I'm not Maori. I'm in a remote town in New Zealand, some places, but you know, I'm just ordering a drink and dinner. So you just carry on. - 71 two days ago. I just keep active. When I get down too slow, I just get off the bike and take a walk and it just relaxes the whole body.
I'm just gonna keep walking. Getting on the bike and just cruising, taking your time. (sheep bleating) (horse whickering) - We've already passed 14 people today? Going opposite ways. - Passed six, yeah yeah. - This was something that was long enough out of that horrible period, COVID blah, blah, working at the airport, everybody grim. And having something to look forward to that was something healthy and something that you could focus on, keep training, keep me look forward to going and doing and challenging.
Nic's midlife crisis? I don't actually really think she's having a midlife crisis. I think she's just living her best life, really. That's just been awesome really. And actually I've always wanted to do this. My dad did a bike ride when he was a kid, when he was about 12 down in South Island. And I always listened to that and thought, oh, I'd love to do something like that.
Oyster Bay. 2018 Merlot. And we're gonna to have a glass of that by the hot pools because we're having our rest day today. (bike wheels whirring) (mud plopping) - Even nicer to head over the road and have a beer before two o'clock, which is a good idea for this place. - A rising steam off the Waiotapu geothermal area.
(gentle music) (bike wheels rolling) (bike wheels whirring) - Wanna get onto the Timber Trail tonight before the weather comes in tomorrow. So we're pushing on probably quite late to the evening to Camp Epic. (air hissing) - That was rough, mate. You've had three crashes in Kōpiko now. - I'm not into this off-road shit. (laughs)
- Roadie. - We don't need these sort of delays. We have not, time is not our friend. - [Man] Nah, it ain't. - [Woman] Matching knees. (laughs)
- And all I can do now is look forward to somewhere to sleep for the night and see what happens tomorrow. But yeah, the thought of another three hours right now, it's not gonna happen. Not gonna happen. (bike wheels whirring) - We turned onto the Timber Trail probably around dusk. The sun was setting when we got to the first swing bridge.
- [Man] Holy moly. Wooh. - So that was quite a sight to see the bridge lit up by our bike lights, but the sun setting over in the distance. I've ridden the Timber Trail before in daylight on a mountain bike. - [Man] Freaky, dude.
- To do it on a gravel bike at night was a different experience. Good fun, great fun. Knowing some of the turns was an advantage. To arrive at the camp to a rapturous applause, something around 10 o'clock at night, but to be also greeted by the camp manager with hot food, beer, and a towel for a warm shower was also very good. (bike wheels clicking) (riders cheering) - That's 160 kms done. Ten hours. (man laughs) - Not too sure if I can feel actually feel anything below my waist at the moment.
Left Bernard behind at the start of the Timber Trail. He was a bit buggered so- - A little bit ahead of me, but there's people behind so. Couple of good days. (Maori) (gentle music) - I'm just really glad that I could appreciate the environment like this and see things that some people, a lot of people I know won't be able to see. (thunder cracking) (wheels whirring) - It just started raining quite heavily now.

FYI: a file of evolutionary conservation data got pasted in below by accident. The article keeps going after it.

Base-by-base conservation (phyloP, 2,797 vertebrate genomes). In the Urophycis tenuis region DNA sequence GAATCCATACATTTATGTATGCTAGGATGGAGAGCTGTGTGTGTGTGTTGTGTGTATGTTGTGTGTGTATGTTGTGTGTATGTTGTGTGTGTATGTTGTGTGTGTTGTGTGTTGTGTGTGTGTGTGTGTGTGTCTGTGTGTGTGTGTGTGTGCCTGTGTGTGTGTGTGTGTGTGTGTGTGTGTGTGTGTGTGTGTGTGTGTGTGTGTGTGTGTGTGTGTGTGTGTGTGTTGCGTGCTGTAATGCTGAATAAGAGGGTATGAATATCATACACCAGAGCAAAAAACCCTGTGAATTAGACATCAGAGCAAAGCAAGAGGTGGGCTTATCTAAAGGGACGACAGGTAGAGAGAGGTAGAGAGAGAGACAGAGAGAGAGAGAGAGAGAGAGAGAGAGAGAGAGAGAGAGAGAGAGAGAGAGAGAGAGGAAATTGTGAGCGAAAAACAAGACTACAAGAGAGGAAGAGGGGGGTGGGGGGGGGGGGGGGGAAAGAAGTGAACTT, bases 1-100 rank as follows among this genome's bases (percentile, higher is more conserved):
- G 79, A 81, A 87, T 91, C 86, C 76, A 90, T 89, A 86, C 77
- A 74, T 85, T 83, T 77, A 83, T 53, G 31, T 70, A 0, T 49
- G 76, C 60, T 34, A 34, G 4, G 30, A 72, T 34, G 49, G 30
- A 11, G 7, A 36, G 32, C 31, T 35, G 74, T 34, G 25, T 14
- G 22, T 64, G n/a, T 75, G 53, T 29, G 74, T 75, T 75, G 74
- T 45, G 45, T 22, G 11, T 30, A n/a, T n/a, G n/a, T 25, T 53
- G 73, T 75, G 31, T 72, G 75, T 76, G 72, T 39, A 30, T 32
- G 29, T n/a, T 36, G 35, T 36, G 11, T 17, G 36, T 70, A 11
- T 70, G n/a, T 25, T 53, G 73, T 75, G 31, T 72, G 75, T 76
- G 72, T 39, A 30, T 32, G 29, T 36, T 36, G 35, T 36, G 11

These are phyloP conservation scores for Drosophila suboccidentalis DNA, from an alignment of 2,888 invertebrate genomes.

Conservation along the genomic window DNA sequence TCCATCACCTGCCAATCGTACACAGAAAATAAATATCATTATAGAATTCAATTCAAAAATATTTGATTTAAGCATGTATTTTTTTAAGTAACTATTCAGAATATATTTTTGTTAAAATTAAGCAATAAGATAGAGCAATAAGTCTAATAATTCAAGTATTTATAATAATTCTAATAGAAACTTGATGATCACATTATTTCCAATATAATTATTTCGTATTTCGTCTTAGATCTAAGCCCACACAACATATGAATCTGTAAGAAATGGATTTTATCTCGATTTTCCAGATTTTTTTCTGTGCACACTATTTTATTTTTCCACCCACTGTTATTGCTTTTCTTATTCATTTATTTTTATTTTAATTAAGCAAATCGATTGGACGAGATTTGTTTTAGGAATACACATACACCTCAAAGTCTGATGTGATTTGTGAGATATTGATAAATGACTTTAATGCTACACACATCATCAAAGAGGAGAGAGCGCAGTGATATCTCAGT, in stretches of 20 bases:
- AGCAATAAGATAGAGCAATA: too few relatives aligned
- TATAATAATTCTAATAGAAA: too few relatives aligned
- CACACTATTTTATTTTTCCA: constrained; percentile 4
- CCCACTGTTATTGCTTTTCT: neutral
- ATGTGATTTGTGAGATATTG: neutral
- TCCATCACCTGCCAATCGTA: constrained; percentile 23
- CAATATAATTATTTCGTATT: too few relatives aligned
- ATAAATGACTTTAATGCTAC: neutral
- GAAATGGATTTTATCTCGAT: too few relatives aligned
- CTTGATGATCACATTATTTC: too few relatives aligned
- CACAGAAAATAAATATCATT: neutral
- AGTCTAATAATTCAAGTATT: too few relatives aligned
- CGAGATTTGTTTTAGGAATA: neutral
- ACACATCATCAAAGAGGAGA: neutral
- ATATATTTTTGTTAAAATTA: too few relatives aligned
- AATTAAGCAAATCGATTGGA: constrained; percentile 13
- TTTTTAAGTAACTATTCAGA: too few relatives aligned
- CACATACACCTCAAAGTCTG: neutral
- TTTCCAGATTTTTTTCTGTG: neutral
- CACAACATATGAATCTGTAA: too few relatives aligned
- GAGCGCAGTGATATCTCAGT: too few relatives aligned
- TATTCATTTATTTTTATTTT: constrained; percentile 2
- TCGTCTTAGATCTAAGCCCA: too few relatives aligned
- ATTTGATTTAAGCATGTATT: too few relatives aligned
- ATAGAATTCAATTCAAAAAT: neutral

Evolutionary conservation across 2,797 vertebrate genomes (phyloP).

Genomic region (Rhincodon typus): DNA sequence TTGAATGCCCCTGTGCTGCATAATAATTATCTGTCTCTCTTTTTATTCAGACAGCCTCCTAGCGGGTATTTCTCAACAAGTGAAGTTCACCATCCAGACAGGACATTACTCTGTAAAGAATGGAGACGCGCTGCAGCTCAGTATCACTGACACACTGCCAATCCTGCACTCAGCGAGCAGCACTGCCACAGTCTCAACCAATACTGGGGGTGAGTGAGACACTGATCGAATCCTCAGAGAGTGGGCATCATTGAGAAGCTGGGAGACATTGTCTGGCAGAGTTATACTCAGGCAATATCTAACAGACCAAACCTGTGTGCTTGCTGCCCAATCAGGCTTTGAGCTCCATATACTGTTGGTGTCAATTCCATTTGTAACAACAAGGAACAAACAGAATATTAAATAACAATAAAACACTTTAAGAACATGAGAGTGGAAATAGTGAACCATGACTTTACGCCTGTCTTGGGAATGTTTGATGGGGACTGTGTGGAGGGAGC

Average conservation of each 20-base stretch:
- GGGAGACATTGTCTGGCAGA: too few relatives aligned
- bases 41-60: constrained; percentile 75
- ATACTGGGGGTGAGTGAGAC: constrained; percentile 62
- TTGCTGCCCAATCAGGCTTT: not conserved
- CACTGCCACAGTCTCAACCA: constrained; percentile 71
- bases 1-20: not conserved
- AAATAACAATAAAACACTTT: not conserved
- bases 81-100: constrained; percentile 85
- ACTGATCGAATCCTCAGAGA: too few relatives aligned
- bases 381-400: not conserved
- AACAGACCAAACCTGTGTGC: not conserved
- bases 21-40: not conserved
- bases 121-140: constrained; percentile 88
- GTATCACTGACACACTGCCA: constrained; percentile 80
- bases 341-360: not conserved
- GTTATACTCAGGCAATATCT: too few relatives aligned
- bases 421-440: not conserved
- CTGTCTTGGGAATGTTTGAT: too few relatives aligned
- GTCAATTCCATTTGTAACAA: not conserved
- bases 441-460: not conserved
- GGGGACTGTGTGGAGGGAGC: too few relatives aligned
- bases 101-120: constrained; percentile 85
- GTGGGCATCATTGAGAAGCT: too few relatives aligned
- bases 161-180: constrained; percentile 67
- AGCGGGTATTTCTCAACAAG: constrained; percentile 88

60 kilometers to the next bed. So I think I'm gonna probably call it quits here for the night. (gentle music) - I'm Michelle. - And I've lived in Ohura for about six years.
And two and a half years ago, I started this food caravan called Fiesta Fare. So, for the opportunity to actually provide a service to a community of people who really appreciate it is wonderful and I'm so grateful that I've been able to be a part of this. - [Man] Of the 300 odd riders that's come through, you probably would've served food to most of them, then? - I think so, yeah. (laughs) Which is exciting. - That food we just consumed was most definitely the best meal I've had on the Kōpiko.
The Fiesta Fare makes their food in Ohura. Beautiful. - Good, mate. - Good man, well done.
- It must've been a huge day out. - Nice work, Bernard. - This is Doc. - How're you goin', Doc? (indistinct) That lady will feed me? - [Deane] That lady will feed you. - Come over to the hall over here.
- And there's a beer and a cozy pub. - With your name on it. - 40 dollars, bed for the night. Food. She'll sort it out. We've got a space for you. It's in the cozy pub when you're ready. - I actually was picking you guys having gone.
- [Deane] Nah, he wouldn't let me, would he? - [Neil] He's quite soft, this guy. - [Neil] See, it's raining, I might melt. I'm staying here. - You've been a great inspiration to me. (laughs) - [Deane] Great! Michelle, you've got another customer.
- [Michelle] All right, send him in. - Send him in. - [Michelle] Hi there. - How are you? - [Michelle] Oh I'm good, how about you? - Fantastic. - [Michelle] That's quite the ride.
Excellent, I can feed you. There's no problems with that. Do you want a hot drink at all to start with? - You tell me what I should do. Hot drink would be great, actually yeah.
Sensible and great. - [Michelle] Maybe a nice cup of tea? - Even better. - [Michelle] Okay, let's get that happening. - Well, what's been going through my mind is repetition.
What I've been thinking for about three hours is they could be in Ohura. (laughs) I'm thinking, nah, they would've pushed on. Yeah, great motivation just to think that something- Great motivation.
(men talking) (gentle music) - It gets a little bit messy when you need food and there's not many options. You just grab whatever there is and I'm supposed to be pescatarian. So I'm vegetarian and I eat seafood, but I've ended up eating sausage rolls and meat pies.
You know, you've just got to do what you have to do. (upbeat music) You just have to keep moving forward. That's the bikepacking thing. As long as your wheels are rolling and you're not stopped. You'll get there. - Bit of a tantrum.
(riders chatting) (inspirational music) - Cape Egmont Lighthouse. - It's a full adventure. You're doing road, mountain biking, gravel, camping. - Made some great mates. Those guys are awesome. - Patsy and Bernard. Three of us work pretty hard to keep each other rolling along.
Some good company makes a big difference to get you through those low times. - It was a pretty amazing slice of New Zealand really. Really was the back blocks, some remote country. - It's kinda hard to imagine it's done. - I thought it would be harder actually.
But I guess I trained pretty well. (laughs) Yay. I'm glad I'm here. - Well, that's done. - I set out to start. And I set out to finish. And yeah, it's just really nice to know you can do it. Anyone else that has the opportunity to push themselves to the limit can only benefit from that.
(gentle music) (cows mooing) (sheep bleating) (birds chirping) (ocean waves roaring)